We have a hospital-centric system where hospitals pre-empt the debate and the resources. We need strong core services in the community that are linked to hospitals but not driven by them. The health debate is so often about what is urgent (hospitals) rather than what is important (primary care delivered principally by GPs).

The autonomy and dignity of the patient is much better enhanced if patients can be treated in their home or as close to their home as possible. The greatest cause of poor health in Australia is poverty – poor diet, poor lifestyle, and stress – which is best addressed in the community and not through hospitals. Pharmaceuticals and advanced methods of coronary care have produced significant health benefits in recent years, but historically the great advances in health have come from public health and prevention – clean water, sewerage, vaccination and more recently, anti-smoking campaigns. It is cheaper to treat patients in primary care rather than in an expensive tertiary hospital. Failure of the primary health care system causes untold and expensive repercussions in the rest of the health care system.

Primary health care must be multifunctional in nature and provide a range of clinical skills — doctors, nurses and allied health, such as physiotherapists and dieticians. The nature of primary health care clinics will vary greatly from community to community.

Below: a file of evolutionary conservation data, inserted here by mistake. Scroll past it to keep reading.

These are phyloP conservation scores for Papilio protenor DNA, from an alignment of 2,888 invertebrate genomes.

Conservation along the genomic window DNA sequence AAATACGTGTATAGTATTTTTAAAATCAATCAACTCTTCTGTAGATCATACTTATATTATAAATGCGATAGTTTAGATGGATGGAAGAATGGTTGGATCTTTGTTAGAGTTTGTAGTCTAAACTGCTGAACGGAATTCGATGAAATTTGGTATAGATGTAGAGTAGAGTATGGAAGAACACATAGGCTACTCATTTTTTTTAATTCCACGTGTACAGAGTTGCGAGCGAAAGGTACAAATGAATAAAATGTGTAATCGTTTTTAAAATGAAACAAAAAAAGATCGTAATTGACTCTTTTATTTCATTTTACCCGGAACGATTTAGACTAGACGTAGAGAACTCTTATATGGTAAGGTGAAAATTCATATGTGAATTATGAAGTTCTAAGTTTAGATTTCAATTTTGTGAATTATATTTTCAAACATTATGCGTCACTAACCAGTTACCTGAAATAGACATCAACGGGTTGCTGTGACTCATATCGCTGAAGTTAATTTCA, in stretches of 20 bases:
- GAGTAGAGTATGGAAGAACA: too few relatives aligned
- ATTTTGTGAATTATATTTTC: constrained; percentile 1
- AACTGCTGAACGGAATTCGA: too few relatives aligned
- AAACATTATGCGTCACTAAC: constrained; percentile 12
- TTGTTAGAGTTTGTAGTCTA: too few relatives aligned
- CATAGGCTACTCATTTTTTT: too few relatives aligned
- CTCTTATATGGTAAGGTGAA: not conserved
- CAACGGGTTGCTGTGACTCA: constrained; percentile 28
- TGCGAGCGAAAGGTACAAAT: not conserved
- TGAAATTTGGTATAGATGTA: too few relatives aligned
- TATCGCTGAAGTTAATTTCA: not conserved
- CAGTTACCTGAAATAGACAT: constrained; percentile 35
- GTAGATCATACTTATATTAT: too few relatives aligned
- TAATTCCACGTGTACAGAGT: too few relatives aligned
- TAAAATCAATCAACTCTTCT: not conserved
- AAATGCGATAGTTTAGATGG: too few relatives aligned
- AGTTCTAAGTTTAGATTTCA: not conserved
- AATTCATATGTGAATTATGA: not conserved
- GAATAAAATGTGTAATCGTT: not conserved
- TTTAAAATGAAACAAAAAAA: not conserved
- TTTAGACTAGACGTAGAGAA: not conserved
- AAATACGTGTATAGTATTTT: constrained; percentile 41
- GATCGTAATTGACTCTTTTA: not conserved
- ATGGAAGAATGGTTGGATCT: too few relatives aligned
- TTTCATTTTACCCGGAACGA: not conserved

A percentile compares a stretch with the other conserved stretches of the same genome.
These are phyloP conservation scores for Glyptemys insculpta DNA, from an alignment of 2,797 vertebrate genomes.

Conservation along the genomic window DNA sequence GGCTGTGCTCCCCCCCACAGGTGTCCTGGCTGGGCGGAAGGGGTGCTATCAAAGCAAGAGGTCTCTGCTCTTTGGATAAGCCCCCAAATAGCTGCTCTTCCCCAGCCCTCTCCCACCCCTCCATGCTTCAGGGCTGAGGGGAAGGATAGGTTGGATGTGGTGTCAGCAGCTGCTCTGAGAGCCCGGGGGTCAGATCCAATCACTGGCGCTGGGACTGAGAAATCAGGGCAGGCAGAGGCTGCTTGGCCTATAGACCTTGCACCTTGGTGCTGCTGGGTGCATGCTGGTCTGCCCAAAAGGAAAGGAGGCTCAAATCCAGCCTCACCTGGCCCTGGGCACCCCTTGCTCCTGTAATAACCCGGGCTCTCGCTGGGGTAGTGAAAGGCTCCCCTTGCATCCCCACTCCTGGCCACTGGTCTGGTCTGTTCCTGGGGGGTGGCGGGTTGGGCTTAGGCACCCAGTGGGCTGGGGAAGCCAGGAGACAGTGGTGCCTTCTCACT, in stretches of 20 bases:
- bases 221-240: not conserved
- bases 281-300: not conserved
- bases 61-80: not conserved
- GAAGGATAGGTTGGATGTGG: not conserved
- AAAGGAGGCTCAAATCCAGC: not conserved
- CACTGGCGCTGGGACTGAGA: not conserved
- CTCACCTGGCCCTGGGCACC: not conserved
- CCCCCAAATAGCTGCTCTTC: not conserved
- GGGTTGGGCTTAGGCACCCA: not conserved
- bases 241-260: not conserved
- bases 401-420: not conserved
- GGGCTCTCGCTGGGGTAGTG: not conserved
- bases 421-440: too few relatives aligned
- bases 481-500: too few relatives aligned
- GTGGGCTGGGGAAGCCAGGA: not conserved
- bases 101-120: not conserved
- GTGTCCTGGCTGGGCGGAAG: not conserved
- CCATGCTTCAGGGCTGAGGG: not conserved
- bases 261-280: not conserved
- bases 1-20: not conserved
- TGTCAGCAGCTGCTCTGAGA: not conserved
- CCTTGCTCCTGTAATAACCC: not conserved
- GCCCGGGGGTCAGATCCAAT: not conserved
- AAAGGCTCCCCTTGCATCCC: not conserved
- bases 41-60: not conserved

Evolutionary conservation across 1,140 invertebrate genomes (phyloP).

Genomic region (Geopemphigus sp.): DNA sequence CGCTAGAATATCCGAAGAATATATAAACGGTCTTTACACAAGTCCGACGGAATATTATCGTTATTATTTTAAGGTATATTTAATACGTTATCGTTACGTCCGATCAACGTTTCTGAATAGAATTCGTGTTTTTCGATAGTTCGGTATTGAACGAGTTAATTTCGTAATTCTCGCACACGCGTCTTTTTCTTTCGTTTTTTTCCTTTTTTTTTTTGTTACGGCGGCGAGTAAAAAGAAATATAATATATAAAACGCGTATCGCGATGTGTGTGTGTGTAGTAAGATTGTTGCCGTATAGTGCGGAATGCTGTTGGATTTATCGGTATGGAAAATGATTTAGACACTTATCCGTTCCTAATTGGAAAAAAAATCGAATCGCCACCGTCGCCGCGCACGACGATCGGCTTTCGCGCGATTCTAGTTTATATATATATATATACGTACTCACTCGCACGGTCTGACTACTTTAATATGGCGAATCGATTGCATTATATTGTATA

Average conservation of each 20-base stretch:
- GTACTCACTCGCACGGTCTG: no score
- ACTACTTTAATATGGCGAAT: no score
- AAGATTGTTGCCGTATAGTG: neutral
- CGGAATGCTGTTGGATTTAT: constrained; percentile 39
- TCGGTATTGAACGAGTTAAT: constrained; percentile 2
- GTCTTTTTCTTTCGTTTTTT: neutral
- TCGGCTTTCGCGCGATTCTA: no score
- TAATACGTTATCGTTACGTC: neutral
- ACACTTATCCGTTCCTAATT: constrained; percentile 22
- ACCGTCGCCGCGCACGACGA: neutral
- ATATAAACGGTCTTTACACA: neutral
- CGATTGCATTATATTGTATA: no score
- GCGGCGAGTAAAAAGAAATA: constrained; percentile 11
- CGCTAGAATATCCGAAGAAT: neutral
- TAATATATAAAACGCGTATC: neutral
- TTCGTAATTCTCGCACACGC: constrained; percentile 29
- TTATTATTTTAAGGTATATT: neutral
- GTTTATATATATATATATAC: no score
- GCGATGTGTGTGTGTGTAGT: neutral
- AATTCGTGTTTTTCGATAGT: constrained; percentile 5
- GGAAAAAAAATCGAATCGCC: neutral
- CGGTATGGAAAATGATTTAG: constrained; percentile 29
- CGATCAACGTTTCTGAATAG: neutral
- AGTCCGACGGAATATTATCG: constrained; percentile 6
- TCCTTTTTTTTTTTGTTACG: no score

Employment status in primary health care clinics will also vary. Some will be private, some public and some will be a combination of both.

Some will have salaried staff and some will be remunerated on a sessional or fee for service basis. The key for the future must be clinicians working in primary care as teams to provide an appropriate range of services in the most efficient way. The days of the lone general practitioners, usually a male and working 70 hours a week, are well and truly passing.

4. We can’t have all we want in health and choices have to be made.
Demand is driven by unrealistic community expectations, doctors and drug and technology companies. Politicians won’t tell us that we need to be more realistic about what the health system can provide. Health dollars and resources are limited and choices have to be made.

What is true of our private household budgets is true of the public health budget. An informed and involved community is essential in making choices and determining priorities. Otherwise, money and resources will go to the best organised and the most influential. The health debate is largely between insiders – doctors and ministers. The community is substantially excluded.